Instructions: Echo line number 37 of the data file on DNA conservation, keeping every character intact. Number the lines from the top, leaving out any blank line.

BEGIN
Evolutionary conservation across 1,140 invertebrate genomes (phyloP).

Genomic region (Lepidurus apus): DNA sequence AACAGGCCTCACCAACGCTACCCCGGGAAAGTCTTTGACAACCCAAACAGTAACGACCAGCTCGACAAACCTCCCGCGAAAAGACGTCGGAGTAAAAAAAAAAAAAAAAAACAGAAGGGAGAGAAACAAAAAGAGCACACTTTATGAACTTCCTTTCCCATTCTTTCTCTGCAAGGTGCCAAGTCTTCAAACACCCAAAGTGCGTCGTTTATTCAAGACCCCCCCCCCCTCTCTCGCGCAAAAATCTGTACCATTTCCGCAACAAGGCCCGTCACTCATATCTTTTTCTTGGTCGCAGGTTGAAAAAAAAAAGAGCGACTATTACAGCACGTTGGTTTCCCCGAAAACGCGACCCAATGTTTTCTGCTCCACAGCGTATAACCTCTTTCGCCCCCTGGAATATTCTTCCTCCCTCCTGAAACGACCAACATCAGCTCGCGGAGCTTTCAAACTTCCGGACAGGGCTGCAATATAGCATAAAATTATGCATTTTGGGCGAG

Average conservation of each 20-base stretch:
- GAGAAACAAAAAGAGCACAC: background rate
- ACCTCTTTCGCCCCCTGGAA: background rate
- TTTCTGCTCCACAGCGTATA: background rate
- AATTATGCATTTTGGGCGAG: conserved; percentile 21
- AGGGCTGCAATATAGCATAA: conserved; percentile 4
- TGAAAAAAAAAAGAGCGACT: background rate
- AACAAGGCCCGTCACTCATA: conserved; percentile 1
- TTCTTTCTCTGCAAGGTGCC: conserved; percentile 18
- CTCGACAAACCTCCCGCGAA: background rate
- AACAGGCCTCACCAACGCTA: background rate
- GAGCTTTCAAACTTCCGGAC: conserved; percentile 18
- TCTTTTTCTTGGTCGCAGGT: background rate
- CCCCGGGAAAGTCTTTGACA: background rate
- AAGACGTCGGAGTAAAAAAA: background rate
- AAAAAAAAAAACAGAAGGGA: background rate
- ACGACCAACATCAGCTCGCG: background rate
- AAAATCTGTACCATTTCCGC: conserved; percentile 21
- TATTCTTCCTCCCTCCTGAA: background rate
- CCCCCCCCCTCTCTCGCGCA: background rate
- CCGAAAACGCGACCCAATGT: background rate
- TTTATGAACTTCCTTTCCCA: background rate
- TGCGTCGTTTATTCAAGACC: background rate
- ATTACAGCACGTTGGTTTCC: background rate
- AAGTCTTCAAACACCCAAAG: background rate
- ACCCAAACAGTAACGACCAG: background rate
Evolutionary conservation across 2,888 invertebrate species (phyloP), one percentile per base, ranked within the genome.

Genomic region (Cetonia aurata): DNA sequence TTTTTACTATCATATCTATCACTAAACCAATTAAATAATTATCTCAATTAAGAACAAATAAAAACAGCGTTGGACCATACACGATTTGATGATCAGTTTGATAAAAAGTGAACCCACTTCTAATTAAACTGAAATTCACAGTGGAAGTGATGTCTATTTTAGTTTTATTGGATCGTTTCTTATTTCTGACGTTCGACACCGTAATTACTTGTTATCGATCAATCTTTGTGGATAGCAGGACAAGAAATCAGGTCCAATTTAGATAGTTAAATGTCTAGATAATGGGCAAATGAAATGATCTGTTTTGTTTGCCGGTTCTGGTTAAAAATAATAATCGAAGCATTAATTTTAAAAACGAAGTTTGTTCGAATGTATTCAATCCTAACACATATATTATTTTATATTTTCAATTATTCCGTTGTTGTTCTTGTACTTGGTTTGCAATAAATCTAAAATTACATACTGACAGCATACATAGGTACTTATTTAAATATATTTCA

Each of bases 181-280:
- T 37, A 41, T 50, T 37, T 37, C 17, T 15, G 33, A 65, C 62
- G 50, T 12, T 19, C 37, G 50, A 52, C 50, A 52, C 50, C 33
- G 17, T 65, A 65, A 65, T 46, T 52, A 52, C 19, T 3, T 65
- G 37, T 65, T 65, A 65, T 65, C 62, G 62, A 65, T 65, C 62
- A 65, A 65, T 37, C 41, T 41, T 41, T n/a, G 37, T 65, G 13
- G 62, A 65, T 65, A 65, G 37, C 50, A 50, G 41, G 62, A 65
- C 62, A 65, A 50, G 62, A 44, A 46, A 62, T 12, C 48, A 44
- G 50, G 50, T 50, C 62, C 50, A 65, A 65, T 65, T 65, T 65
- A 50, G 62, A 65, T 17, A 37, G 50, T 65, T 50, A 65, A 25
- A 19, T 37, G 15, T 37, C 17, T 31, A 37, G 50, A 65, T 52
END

- G 62, A 65, T 65, A 65, G 37, C 50, A 50, G 41, G 62, A 65